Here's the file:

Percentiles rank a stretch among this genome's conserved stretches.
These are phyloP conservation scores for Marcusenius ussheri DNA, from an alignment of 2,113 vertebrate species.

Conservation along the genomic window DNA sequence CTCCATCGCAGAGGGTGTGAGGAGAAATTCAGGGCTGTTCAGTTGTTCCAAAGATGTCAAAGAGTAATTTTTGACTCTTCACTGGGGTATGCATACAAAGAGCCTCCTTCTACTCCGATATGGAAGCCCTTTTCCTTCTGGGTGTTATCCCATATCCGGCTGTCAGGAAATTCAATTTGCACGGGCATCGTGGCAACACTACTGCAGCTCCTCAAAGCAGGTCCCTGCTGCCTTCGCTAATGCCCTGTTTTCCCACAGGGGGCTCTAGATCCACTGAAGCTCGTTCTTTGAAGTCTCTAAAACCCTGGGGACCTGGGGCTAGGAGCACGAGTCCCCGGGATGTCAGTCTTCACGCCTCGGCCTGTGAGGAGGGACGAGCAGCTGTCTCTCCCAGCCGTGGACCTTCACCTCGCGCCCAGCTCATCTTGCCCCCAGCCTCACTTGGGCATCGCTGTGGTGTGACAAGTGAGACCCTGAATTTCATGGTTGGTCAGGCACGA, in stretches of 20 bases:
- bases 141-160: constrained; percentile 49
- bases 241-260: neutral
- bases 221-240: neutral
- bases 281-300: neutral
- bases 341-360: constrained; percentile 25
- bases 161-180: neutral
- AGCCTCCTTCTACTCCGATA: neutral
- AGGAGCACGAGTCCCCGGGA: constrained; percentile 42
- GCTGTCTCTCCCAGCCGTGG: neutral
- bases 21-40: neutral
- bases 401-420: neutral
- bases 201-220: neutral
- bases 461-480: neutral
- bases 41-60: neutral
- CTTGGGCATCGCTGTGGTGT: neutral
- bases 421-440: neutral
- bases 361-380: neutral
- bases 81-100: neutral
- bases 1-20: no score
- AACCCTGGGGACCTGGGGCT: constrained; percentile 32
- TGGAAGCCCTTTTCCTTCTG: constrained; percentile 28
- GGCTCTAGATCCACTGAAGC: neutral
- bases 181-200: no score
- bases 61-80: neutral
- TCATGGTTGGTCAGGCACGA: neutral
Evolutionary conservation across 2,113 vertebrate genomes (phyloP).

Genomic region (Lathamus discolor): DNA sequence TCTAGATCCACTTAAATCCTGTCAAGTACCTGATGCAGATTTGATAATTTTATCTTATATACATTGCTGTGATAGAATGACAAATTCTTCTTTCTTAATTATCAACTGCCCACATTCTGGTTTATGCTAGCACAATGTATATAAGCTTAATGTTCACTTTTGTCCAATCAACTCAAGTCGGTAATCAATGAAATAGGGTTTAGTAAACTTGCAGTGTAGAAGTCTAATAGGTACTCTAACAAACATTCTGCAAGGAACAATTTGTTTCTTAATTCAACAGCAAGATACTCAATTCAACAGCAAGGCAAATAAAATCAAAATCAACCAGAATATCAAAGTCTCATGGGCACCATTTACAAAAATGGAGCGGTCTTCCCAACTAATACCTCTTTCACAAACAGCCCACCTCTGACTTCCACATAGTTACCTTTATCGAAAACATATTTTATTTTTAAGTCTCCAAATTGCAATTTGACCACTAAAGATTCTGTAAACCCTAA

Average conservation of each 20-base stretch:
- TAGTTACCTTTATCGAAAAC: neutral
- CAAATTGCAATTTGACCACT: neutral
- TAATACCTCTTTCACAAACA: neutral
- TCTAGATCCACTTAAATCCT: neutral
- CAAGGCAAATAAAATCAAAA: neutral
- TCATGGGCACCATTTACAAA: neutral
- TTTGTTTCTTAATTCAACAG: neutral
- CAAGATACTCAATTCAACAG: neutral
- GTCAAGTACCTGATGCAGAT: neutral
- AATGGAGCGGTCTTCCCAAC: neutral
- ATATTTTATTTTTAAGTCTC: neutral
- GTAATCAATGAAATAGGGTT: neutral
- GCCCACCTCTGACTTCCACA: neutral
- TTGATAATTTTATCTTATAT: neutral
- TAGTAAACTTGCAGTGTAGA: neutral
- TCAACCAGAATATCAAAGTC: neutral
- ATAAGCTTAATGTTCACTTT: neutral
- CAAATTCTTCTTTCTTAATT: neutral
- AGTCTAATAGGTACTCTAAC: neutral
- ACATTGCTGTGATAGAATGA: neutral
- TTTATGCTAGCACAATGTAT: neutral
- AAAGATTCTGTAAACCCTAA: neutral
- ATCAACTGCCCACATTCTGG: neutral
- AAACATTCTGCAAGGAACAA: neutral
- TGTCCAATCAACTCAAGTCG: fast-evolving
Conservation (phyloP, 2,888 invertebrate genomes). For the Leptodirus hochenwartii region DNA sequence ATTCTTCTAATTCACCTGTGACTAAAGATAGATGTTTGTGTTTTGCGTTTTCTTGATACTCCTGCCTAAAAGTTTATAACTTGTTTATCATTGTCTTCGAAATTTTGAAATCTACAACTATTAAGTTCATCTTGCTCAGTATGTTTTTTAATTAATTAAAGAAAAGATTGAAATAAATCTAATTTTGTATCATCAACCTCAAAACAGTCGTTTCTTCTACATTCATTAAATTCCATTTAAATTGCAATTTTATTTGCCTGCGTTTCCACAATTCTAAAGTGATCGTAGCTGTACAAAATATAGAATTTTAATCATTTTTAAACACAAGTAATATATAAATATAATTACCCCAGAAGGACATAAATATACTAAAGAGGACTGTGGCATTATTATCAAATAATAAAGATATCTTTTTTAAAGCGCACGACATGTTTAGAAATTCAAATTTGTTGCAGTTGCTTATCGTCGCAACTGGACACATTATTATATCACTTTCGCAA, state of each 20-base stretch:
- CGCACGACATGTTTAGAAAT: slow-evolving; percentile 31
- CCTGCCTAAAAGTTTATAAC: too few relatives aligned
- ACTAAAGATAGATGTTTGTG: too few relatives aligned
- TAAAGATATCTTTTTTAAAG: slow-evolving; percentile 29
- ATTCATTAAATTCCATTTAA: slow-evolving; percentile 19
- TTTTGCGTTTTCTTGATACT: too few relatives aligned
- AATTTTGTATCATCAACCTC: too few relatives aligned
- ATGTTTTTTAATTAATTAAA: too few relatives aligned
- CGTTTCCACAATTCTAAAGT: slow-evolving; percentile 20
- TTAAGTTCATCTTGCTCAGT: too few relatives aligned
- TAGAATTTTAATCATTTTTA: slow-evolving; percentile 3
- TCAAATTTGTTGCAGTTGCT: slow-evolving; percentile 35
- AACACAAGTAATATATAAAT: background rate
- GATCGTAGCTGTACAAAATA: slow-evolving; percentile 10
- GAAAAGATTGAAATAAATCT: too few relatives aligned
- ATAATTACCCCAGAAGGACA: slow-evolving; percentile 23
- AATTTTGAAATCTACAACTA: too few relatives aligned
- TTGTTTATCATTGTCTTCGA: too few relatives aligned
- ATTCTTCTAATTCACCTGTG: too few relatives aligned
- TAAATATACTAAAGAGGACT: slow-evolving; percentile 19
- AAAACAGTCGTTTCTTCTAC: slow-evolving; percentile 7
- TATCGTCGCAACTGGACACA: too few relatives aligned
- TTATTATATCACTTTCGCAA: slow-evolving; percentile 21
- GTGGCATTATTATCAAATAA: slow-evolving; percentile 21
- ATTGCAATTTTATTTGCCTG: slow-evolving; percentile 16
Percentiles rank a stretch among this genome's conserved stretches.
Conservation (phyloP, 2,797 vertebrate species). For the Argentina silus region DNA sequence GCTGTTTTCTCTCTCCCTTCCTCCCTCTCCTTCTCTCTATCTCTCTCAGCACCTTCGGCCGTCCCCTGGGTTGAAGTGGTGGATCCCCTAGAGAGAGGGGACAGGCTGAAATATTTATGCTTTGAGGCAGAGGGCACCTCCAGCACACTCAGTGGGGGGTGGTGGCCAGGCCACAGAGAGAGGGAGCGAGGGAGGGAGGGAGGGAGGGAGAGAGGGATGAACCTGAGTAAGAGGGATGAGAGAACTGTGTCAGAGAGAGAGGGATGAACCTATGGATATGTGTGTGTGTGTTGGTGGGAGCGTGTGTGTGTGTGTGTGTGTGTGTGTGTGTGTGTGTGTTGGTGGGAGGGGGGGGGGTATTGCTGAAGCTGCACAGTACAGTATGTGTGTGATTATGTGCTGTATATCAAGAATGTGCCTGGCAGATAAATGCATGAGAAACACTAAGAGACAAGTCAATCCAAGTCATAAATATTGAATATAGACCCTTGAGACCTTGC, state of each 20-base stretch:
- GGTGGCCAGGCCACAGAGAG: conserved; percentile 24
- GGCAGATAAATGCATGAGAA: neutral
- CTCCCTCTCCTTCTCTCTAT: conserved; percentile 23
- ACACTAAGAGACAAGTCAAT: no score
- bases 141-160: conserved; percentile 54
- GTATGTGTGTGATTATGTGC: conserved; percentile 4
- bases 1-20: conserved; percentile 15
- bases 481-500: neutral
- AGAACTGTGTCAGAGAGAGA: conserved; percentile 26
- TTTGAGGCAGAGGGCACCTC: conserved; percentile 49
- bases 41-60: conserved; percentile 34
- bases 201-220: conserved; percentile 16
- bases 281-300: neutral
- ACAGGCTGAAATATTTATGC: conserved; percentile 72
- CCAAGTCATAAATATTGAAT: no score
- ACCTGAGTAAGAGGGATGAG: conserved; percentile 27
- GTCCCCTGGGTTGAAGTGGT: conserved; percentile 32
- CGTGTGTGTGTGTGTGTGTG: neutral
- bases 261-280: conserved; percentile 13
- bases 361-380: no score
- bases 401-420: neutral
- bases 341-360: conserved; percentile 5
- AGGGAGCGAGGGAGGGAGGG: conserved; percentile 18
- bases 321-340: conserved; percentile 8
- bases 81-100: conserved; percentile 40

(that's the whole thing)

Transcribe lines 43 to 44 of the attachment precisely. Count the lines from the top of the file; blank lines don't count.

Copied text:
- GTAATCAATGAAATAGGGTT: neutral
- GCCCACCTCTGACTTCCACA: neutral